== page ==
Meet the 2017 UEP Mid-Career Cohort

UEP welcomes eight mid-career Master of Public Policy (MPP) students this Fall. Having at least seven years of relevant professional experience, MPPers bring a wealth of knowledge and expertise to share with the UEP community and Tufts overall. Learn more about them below.

Pictured above: Kesiah Bascom


Kesiah Bascom has spent the past 7 years working in the urban agriculture and food justice realm. Raised in a household with a large garden, she grew up valuing food and its unifying nature. Kesiah has found home in the Merrimack Valley Region, where she has resided for the past few years and launched OffBeet Composting Company. Prior to starting OffBeet Composting Co, she was the Community Program Manager at Mill City Grows, a food access organization in Lowell, MA, and she also worked at The Food Project as Assistant Grower, which deeply influenced her path. She holds a Bachelor’s degree from Northeastern University.


Pictured above: Nelson Butten



Nelson Butten emigrated to Lawrence, Massachusetts from Dominican Republic in 1993. He has over 20 years of experience in community development and organizing. He started his career in the non-profit sector as an AmeriCorps member and is currently the Director of Community, Family, and Student Engagement at Lawrence Public Schools. Prior to working for Lawrence Public Schools, he was the Director of Community Organizing and then a Co-Executive Director at Lawrence CommunityWorks, a very active and respected community development corporation in the City of Lawrence. Nelson earned a Bachelor’s degree from Cambridge College.


Pictured above: Hakim Cunningham


Hakim Cunningham is a very experienced community organizer, operations manager and organizational development consultant with a proven track record of developing effective governance for grassroots social justice groups. He has worked on very complex issues for over a decade in the nonprofit sector from direct services implementation, criminal justice reform, workforce development, economic justice, and environmental injustices. Hakim has spent the past 6 years working in the community with Boston Workers Alliance and the Boston Jobs Coalition. Hakim also holds a degree in Social Science from Roxbury Community College and a Bachelor’s degree in Management & Entrepreneurship from the Sawyer Business School at Suffolk University.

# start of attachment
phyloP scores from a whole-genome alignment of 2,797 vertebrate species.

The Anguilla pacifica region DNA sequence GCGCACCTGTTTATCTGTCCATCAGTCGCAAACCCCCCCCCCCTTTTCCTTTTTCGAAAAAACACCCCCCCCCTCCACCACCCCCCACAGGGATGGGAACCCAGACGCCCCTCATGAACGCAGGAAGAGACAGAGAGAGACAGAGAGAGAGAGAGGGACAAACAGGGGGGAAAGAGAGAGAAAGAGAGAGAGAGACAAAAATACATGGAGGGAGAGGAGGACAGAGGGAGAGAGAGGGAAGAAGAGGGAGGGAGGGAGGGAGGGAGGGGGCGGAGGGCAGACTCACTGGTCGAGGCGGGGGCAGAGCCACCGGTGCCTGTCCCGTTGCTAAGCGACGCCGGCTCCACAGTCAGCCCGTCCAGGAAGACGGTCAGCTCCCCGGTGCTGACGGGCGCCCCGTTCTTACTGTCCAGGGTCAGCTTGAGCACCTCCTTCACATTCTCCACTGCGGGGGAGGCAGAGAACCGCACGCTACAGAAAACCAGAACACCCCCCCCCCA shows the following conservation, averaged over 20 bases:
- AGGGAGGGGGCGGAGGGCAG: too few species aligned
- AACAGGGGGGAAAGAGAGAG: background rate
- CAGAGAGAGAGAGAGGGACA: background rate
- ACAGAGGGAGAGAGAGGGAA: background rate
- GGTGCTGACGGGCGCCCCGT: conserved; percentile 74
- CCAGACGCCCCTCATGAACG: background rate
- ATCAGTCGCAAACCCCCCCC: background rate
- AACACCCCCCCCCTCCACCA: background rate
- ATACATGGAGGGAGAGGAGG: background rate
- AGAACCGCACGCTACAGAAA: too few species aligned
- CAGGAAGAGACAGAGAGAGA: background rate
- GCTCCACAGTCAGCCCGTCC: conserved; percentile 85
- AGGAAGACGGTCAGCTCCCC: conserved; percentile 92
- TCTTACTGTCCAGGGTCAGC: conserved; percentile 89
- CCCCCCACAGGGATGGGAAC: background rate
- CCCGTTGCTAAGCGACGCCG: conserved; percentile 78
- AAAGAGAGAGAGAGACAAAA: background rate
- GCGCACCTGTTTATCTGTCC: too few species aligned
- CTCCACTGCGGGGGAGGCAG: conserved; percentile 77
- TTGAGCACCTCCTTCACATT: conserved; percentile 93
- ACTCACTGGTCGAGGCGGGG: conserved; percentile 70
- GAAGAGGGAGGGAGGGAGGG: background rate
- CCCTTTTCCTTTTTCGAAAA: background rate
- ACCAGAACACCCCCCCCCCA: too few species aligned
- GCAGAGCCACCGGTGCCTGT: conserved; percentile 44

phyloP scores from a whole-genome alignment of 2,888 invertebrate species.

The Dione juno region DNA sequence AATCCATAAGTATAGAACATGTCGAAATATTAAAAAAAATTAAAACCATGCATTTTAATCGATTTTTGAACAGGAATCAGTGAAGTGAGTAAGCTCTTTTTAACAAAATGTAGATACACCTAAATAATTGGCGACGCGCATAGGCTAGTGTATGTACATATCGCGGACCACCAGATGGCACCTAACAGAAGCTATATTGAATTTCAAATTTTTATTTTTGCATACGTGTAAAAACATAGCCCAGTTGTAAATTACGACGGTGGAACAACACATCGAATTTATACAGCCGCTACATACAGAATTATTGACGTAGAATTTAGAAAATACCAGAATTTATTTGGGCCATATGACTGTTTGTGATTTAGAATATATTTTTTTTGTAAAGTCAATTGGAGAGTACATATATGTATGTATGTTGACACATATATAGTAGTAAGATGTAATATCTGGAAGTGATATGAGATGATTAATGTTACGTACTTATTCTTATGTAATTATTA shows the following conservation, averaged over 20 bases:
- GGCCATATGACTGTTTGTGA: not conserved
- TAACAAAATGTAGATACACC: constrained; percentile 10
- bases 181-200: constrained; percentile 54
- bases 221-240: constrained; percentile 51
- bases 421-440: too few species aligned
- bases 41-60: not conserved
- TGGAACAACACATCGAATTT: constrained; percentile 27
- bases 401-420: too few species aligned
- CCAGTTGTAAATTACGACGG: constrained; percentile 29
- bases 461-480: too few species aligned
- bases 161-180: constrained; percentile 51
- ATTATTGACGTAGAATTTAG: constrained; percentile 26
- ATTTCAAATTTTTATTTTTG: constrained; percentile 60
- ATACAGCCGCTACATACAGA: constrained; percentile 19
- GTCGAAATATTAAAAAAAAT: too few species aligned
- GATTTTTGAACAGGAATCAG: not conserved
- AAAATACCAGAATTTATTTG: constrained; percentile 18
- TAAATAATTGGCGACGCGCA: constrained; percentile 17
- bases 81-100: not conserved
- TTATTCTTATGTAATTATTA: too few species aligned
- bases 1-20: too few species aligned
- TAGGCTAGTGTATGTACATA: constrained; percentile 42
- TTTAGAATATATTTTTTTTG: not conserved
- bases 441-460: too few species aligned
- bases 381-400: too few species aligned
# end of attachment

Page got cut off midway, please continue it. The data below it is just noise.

Pictured above: Joceline Fidalgo


Joceline Fidalgo is the Resource Development Director of the Dudley Street Neighborhood Initiative (DSNI), where she oversees all fundraising efforts for the organization. Prior to working at DSNI, she served as an AmeriCorps member through the Mass Mentoring Partnership. Born and raised in Roxbury, Joceline is very passionate about the future of Boston’s neighborhoods and first got involved as a youth organizer in Dudley. She earned her BA in Lusophone Studies modified with African & African-American Studies from Dartmouth College, where she was one of only two students at Dartmouth to have written a thesis in Portuguese. Joceline loves to travel, especially to Portuguese speaking countries and spent a year volunteering for an international non-profit in Praia, Cabo Verde in 2012.


Pictured above: Shani Fletcher